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Abstracting my renderer

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For those who read my earlier topic on managing meshes and buffers, probably will recognize this followup.


- I've decided to 'correctly' abstract my renderer to be able to support multiple API's in the future

- I'm not that far in development of the engine yet (although quite some work in it), so I decided better do it now, then why the codebase grows larger


The basic lessons I've learned on 'abstraction', in this case, is as follows:


1. Create API independent Ixxxx classes (interfaces), for anything you'd like to abstract

(IRenderer, IDevice, IDeviceContext, IMeshBuffer, ICBuffer, IRenderTarget and so on)

2. Create the D3D11 versions, inherited from the Ixxx versions.

So ID3DDevice will be inherited from IDevice

3. Define which member functions of the I / abstract classes will need implementation API specific, independent or combination.

If API specific: 'virtual  bool .... () = 0;

If API independent: 'bool ....();

If combined 'virtual bool ....();


With this goal in mind I went through the whole codebase and written down what and when I exactly use the (D3D11)device, context, renderer, buffers etc.

This list is the base for the v0.1 class definitions I've made, as you'll find in the code paste below.


My questions:

- am I on the right track on doing 'abstraction' in my renderer?

- what strange things do you see in the v0.1 setup?


Any input is appreciated as always.

// Classes D3DRenderer, D3DDevice, D3DDeviceContext will inherit from I classes
// functions without '= 0' will be implemented in parent + child
// functions with '= 0' will only be implemented in child/ inherited D3D11 classes

class IRenderer
	// API independent
	bool LoadSettings();

	// API dependent
	virtual bool SetupRenderer() = 0;
	virtual bool CreateSwapchain() = 0;
	virtual bool CreateDepthStencil() = 0;

	virtual bool SetRenderTarget(const IRenderTarget &pRenderTarget) = 0;
	virtual bool OnResize() = 0;

	virtual bool PrepareRender() = 0;
	virtual bool Present() = 0;

	// update settings API independent, rest in D3D11Renderer (inherited)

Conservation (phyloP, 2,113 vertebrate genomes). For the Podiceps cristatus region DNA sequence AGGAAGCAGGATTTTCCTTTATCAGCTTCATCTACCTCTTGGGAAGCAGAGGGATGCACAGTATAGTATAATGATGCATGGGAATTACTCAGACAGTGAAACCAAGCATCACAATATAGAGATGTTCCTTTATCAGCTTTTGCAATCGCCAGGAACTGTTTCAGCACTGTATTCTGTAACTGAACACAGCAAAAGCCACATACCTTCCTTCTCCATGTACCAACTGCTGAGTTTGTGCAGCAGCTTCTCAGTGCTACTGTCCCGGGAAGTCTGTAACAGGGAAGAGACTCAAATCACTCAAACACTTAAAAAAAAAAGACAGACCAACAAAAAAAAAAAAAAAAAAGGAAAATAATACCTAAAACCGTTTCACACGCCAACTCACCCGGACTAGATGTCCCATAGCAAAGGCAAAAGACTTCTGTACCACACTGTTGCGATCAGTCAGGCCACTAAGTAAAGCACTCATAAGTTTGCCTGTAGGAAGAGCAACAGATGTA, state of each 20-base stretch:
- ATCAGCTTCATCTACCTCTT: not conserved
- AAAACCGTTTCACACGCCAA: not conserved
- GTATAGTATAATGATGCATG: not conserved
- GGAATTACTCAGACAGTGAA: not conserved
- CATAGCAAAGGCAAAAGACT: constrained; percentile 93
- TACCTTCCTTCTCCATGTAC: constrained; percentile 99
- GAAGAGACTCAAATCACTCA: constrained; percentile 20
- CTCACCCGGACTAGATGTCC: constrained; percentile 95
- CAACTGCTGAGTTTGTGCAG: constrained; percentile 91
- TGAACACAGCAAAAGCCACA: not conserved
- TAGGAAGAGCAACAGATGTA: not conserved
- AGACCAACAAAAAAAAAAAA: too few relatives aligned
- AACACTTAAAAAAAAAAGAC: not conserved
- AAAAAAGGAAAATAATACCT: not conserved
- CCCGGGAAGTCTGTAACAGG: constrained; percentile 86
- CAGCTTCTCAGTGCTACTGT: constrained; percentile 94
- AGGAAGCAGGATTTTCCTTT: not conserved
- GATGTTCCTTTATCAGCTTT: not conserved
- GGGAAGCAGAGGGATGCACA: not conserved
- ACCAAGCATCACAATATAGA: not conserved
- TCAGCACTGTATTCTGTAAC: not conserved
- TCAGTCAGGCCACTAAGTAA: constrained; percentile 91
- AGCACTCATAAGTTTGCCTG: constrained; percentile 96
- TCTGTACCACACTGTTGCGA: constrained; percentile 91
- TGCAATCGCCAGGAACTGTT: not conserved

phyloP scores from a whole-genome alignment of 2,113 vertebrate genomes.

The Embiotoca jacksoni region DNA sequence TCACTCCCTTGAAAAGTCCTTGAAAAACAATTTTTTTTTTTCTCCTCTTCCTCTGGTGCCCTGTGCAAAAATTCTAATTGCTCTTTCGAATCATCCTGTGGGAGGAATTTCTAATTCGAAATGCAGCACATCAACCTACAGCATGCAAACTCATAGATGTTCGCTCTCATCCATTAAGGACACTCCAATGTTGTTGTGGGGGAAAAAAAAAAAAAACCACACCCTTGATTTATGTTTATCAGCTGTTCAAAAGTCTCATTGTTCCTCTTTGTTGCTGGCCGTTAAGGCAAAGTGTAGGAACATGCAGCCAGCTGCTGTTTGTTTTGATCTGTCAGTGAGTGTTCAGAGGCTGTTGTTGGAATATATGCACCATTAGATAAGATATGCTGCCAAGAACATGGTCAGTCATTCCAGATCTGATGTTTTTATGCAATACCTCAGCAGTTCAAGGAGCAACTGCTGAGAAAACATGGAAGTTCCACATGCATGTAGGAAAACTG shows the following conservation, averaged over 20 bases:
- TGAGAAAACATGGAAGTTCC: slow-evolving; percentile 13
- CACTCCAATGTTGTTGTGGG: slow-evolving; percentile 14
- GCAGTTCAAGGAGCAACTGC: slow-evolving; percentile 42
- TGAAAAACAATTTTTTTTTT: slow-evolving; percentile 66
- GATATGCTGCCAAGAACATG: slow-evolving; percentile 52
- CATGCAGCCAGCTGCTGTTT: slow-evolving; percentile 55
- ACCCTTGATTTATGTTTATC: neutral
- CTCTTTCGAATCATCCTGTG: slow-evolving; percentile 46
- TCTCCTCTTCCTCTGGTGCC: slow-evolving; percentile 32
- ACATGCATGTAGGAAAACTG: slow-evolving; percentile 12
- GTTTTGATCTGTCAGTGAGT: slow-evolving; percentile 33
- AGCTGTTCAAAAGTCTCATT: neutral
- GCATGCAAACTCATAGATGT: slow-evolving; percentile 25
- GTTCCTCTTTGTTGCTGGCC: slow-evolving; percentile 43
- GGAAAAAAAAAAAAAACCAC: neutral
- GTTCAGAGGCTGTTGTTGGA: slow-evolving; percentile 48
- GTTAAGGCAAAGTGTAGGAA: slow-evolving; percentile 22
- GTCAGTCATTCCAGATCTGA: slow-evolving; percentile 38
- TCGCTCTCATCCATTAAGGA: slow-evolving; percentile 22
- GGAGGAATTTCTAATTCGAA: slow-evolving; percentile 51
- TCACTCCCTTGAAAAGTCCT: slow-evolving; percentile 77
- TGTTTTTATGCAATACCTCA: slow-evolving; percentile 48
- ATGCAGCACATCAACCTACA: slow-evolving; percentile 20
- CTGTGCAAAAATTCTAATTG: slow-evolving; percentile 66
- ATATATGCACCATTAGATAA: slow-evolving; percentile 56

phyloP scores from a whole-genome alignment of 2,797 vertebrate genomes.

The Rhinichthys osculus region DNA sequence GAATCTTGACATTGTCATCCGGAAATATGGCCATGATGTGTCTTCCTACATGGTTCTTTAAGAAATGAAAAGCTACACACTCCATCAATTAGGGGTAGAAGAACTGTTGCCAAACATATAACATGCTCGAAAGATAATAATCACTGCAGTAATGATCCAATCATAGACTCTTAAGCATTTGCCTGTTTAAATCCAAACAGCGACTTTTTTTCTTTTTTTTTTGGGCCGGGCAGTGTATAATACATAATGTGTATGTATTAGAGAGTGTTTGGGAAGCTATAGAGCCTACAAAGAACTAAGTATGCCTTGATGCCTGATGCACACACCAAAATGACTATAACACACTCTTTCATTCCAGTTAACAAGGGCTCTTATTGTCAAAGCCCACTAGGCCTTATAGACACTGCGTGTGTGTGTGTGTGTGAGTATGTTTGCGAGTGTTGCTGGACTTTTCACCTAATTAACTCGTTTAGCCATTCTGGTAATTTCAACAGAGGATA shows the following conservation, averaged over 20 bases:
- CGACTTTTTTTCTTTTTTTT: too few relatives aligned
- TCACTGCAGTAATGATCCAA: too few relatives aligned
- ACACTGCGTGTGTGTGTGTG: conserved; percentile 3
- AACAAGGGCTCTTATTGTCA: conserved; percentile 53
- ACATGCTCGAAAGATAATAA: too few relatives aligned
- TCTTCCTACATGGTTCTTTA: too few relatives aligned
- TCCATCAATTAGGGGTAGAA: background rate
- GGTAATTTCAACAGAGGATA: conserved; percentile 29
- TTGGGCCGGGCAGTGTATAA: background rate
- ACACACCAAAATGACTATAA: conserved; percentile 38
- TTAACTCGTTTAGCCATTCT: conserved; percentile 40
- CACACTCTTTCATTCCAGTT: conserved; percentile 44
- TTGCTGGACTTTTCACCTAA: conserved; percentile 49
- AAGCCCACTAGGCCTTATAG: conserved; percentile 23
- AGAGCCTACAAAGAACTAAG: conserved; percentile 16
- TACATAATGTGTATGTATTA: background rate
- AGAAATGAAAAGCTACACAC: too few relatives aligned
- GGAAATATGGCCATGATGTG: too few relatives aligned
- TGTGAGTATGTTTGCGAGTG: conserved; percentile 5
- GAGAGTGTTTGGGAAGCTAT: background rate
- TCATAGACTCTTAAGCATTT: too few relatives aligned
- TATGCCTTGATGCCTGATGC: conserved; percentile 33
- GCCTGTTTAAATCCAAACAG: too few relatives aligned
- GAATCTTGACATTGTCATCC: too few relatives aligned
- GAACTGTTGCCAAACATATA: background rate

virtual bool SetFullscreen(const bool pFullscreen);
	virtual bool ChangeMSAASettings(const bool pEnabled, const uint pNrSamples);
	virtual bool SetVSync(const bool pEnabled);

	CD3dSettings	mSettings;

	IDevice			mDevice;
	IDeviceContext	mDeviceContext;

#define INDEX_BUFFER	1

class IDevice
	// API dependent
	virtual IDevice() = 0;
	virtual ~IDevice() = 0;

	virtual bool Create() = 0;

	virtual ITexture*	CreateTexture(const std::string pFilename) = 0; // add more params here
	virtual IBuffer*	CreateMeshBuffer(const uint pBufferType, void *pBufferData, const size_t pBufferSize, const bool pDynamic, const bool pGPUWrite) = 0;


// etc.

class IDeviceContext
	virtual IDeviceContext();
	virtual ~IDeviceContext();
	virtual bool SetShaderPack(const uint pId);
	virtual bool SetInputLayout(const uint pHandle) = 0;
	virtual bool SetPrimitiveTopology(const uint pTopology) = 0;

	virtual bool SetSamplerState(const ISamplerState &pSamplerState) = 0;
	virtual bool SetConstantBuffer(const ICBuffer &pCBuffer) = 0;
	virtual bool SetTexture(const ITexture &pTexture) = 0;

	virtual bool SetVertexBuffer(const IBuffer &pBuffer) = 0;
	virtual bool SetIndexBuffer(const IBuffer &pBuffer) = 0;

	virtual bool DrawIndexed(const uint pNrIndices, const uint pStartIndex, const uint pStartVtx) = 0;

	virtual bool SetViewPort(const IViewport &pViewport) = 0;




// 1. Add abstract/ Iclasses (or structs) for: ConstantBuffer, RenderTarget, SamplerState, RenderState, Texture, Viewport
// 2. decide how/where to place ShaderManager/ ShaderPack/ CBufferManager / RenderTargetManager (also abstract/ IClasses?)

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This is my RenderTask:


public final class RenderTask {
    public final byte type;
    public final int meshId;
    public final int instanceCount;
    public final int vertexCount;
    public final int baseVertex;
    public final int indicesOffset;
    public final int primitive;
    // Encoded texture params. id, slot, etc.
    public final int[] texParams;
    // Arbitrary data.
    private final Object[] resources;